Friday, July 24, 2015

Annals of derp: Dysarithmia?

Welcome No More Mister Nice Readers!

Yakov Protazanov, Aelita, Queen of Mars, 1924. Image via Little Plastic Things.
It's world-famous economics wonk David Brooks out to defeat that silly old Nobelist Paul Krugman, who was explaining last week how economists no longer believe minimum wage rises cause significant job losses. Not at all, says Brooks (not naming Krugman, as New York Times rules require):
Some of my Democratic friends are arguing that forcing businesses to raise their minimum wage will not only help low-wage workers; it will actually boost profits, because companies will better retain workers. Some economists have reported that there is no longer any evidence that raising wages will cost jobs. Unfortunately, that last claim is inaccurate. There are in fact many studies on each side of the issue.
Well, hm. I'll be updating this in the course of the day eventually, but there's one thing I want to get out right away, in the hope of scooping all my friendly rival Brooksologists, on some of the most illiterate-or-false assertions I've ever seen him make:
The most objective and broadest bits of evidence provoke ambivalence. One survey of economists by the University of Chicago found that 59 percent believed that a rise to $9 an hour would make it “noticeably harder” for poor people to find work. But a slight majority also thought the hike would be worthwhile for those in jobs.
Not for "poor people":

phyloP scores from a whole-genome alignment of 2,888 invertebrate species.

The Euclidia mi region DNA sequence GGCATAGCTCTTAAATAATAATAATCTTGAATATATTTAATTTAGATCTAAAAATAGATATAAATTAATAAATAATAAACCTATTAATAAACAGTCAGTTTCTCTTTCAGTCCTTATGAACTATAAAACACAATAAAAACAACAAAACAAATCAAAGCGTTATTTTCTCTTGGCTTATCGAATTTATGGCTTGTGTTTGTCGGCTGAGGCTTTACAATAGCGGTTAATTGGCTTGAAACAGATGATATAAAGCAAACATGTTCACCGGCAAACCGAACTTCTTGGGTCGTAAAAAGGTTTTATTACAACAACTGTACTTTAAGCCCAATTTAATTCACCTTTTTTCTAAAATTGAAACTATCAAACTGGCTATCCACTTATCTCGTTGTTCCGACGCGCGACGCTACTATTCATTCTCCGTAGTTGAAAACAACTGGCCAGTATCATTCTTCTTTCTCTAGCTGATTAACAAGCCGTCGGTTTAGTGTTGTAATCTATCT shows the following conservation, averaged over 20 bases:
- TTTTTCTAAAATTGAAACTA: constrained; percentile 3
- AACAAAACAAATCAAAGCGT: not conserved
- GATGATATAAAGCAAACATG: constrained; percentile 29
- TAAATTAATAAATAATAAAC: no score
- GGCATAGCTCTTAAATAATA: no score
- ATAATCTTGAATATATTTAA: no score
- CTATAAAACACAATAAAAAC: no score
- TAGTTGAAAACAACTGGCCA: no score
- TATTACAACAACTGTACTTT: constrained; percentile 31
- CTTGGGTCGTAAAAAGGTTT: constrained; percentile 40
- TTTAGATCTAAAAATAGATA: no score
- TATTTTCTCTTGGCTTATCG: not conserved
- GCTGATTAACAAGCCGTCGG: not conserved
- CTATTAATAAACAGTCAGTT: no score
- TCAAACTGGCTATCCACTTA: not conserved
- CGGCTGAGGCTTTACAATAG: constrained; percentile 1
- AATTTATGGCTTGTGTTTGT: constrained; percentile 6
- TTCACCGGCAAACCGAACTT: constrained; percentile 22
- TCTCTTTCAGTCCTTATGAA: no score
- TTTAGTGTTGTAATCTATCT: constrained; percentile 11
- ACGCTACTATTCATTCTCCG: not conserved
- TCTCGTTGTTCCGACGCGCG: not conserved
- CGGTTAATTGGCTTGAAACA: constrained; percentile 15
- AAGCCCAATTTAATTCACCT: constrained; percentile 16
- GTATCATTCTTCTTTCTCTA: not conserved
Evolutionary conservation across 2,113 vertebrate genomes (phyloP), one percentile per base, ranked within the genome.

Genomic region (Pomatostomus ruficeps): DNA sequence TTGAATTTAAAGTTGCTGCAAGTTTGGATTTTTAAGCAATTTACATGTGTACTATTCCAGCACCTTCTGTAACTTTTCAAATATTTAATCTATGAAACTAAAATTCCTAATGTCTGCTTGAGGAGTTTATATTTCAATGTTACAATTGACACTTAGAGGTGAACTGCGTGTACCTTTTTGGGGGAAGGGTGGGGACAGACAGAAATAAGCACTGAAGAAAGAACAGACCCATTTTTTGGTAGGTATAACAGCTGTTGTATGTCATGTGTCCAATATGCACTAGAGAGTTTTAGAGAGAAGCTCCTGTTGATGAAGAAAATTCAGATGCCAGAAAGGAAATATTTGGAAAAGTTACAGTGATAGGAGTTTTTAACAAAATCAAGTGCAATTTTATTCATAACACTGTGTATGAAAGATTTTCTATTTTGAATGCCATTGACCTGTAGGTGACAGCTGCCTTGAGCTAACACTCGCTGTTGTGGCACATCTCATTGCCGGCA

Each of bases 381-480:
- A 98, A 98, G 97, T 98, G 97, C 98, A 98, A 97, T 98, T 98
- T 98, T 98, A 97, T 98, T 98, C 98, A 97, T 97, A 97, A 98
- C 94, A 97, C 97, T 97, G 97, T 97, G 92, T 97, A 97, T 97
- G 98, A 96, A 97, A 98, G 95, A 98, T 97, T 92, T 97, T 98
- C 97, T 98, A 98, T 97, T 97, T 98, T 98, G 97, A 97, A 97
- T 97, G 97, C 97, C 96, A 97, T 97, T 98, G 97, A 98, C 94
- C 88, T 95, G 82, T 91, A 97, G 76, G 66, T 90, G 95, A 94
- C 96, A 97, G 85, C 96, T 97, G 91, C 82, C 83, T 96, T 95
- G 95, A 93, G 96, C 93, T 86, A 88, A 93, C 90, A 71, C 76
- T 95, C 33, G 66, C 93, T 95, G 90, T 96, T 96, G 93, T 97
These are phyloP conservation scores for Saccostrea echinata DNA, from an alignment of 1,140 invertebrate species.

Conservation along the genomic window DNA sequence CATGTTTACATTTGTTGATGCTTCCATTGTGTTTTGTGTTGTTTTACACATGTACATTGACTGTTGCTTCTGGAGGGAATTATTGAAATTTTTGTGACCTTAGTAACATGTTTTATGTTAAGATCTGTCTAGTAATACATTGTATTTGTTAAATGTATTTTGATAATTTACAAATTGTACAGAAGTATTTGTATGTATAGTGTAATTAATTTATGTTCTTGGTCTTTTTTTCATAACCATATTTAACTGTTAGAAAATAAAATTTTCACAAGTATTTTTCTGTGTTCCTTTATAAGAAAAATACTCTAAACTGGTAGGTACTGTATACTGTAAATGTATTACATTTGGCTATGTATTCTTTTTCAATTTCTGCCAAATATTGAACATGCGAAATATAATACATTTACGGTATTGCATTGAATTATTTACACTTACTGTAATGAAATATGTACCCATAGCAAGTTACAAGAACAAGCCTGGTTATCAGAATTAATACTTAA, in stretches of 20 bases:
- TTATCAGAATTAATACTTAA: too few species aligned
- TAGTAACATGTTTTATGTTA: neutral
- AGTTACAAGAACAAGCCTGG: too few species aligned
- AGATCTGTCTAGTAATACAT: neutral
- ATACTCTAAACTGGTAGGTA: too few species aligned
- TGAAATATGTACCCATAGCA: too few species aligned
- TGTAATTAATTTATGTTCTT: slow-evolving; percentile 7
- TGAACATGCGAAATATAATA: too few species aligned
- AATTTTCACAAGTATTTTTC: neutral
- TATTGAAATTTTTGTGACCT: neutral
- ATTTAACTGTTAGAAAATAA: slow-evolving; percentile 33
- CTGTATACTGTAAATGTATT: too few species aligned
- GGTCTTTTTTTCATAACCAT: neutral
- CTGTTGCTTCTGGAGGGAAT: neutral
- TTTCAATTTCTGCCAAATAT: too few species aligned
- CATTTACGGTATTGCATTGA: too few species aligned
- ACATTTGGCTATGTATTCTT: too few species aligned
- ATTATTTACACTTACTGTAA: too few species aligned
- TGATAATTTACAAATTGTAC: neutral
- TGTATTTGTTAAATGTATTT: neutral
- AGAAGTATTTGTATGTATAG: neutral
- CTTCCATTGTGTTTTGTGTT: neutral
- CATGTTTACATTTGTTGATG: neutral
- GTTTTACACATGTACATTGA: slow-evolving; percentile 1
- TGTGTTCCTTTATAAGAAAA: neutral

Question A: 
Raising the federal minimum wage to $9 per hour would make it noticeably harder for low-skilled workers to find employment.

It's an important difference, because the remedy for low-skilled workers is different from the remedy for poverty (the argument against minimum wage hikes is that it's a lousy anti-poverty program, so the result the way Brooks phrases it would be an argumentum ad ironiam, "anti-poverty program hurts poor"). It's education and training, making them easier to get, beefing up community colleges as opposed to the for-profit mills whose chief object is to suck up federal loan money.

But in any case his reading of the data is, to put it politely, not reading. I have no idea where he got 59% from, but it's not in the charts from the Chicago Initiative on Global Markets study:

That would be 34%, to 32% who disagree. The two-thirds of economists who believe there's an answer are about equally divided. To get to 58% on the pessimist side, let alone 59%, you would have to include those who are uncertain what effect it would have. That's really not allowed, for reasons I don't think I have to explain.

And for the question as to whether the hike would be worthwhile regardless the "slight majority" was 47% agree or strongly agree to 11% disagree or strongly disagree:

Question B: 
The distortionary costs of raising the federal minimum wage to $9 per hour and indexing it to inflation are sufficiently small compared with the benefits to low-skilled workers who can find employment that this would be a desirable policy.

It's not (quite) a majority, but it's the opposite of slight (looks like this time he's counting the uncertain on the "disagree" side). An overwhelming majority of economists who are willing to take a position agree that the minimum wage hike is desirable.

So every word in this paragraph is essentially a lie. Or when he looks at a number he has some bizarre cognitive difficulty processing it. What's wrong with him? Could you call it dysarithmia?

Piece continues here.

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